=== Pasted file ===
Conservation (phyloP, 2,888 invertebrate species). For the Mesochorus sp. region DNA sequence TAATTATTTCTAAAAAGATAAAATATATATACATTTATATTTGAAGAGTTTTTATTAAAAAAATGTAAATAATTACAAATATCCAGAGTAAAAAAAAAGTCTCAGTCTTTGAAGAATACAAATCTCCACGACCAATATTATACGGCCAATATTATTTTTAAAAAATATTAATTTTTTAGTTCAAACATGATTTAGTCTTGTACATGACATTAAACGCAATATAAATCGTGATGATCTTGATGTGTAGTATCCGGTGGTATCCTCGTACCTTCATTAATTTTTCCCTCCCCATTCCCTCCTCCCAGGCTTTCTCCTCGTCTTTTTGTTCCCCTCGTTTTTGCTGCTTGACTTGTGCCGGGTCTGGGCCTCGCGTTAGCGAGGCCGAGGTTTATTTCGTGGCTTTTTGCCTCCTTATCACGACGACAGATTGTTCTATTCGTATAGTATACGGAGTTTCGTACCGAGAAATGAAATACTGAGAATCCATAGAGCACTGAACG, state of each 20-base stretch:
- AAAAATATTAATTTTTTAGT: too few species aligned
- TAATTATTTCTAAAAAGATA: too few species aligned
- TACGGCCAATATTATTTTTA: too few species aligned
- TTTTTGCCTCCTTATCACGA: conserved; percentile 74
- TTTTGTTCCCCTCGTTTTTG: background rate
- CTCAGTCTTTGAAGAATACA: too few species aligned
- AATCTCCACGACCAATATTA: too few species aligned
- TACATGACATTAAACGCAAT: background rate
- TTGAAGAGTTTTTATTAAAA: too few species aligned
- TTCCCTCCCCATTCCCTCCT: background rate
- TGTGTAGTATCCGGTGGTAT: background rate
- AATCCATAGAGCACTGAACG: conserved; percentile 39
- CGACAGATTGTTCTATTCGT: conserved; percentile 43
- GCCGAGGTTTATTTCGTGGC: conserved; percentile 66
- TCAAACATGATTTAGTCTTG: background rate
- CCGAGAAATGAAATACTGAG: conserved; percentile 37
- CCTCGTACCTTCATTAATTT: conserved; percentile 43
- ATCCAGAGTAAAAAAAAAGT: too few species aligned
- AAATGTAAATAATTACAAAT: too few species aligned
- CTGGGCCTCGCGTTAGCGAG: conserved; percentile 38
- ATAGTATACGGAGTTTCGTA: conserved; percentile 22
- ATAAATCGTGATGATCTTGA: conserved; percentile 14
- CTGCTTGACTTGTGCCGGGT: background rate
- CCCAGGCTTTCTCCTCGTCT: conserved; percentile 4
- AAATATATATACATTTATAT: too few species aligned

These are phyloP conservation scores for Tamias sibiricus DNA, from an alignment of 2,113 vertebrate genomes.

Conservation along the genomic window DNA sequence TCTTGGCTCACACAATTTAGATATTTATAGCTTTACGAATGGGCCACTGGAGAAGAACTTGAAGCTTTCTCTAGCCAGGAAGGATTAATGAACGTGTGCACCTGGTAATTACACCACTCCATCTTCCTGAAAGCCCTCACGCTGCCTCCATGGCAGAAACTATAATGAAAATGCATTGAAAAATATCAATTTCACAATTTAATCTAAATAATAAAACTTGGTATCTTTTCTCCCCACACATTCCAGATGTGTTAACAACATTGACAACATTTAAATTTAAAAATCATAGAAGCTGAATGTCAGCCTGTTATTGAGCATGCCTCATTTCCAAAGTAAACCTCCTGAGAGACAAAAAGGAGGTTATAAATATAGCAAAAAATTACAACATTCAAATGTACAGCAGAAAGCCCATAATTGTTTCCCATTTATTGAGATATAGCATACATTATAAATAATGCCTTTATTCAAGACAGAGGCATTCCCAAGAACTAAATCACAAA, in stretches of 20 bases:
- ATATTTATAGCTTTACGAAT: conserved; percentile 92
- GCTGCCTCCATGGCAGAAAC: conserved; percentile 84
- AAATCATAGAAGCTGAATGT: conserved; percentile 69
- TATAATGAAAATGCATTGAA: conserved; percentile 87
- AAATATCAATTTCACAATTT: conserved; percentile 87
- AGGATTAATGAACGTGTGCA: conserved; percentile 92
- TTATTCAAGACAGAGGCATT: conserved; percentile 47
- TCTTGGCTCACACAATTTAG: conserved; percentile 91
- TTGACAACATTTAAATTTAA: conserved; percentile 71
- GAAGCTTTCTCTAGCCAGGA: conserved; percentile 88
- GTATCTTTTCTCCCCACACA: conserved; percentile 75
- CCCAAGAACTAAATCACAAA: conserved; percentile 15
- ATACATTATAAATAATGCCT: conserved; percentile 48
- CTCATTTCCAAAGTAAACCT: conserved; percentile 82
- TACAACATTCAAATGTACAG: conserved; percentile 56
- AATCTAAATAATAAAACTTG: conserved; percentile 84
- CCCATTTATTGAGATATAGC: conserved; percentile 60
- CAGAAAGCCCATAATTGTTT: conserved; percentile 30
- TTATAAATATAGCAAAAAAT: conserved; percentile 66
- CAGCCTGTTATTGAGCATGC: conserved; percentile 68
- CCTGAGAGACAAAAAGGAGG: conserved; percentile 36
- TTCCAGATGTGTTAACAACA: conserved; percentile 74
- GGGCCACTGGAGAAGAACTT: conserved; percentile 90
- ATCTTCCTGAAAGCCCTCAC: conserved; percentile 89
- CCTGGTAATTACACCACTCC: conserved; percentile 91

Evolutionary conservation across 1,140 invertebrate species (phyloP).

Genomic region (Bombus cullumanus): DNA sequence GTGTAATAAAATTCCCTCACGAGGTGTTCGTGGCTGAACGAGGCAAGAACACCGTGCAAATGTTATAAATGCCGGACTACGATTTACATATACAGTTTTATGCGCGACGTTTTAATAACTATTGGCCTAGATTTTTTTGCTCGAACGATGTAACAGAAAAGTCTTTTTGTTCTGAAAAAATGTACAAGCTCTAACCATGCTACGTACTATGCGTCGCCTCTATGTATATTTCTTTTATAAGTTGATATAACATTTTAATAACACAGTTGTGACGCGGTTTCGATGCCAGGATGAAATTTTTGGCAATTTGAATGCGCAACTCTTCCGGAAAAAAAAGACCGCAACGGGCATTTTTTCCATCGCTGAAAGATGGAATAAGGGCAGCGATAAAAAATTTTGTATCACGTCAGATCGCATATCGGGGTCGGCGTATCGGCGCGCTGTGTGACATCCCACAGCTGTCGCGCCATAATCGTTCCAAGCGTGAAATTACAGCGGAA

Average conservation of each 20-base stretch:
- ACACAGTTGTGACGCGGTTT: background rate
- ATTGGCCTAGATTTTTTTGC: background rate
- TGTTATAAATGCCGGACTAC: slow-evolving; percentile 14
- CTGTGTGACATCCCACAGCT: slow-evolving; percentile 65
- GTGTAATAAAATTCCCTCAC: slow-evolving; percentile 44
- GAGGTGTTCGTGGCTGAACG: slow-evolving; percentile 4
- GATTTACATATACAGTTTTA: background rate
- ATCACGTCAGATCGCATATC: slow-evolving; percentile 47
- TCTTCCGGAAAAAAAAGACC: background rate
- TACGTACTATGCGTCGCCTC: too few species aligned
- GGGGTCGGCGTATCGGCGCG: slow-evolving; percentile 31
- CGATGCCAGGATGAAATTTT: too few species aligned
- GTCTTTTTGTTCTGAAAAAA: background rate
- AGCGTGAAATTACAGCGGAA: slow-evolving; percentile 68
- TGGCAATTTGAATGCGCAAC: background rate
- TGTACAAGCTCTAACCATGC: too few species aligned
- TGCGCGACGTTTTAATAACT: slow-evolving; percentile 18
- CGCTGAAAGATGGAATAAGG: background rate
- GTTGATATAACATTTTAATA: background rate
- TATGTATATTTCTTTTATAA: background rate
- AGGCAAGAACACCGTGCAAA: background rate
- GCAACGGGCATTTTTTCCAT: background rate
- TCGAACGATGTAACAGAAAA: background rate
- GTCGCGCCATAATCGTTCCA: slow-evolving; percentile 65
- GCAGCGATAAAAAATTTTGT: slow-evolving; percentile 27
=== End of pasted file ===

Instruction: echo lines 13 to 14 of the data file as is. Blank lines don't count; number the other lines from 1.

- AATCCATAGAGCACTGAACG: conserved; percentile 39
- CGACAGATTGTTCTATTCGT: conserved; percentile 43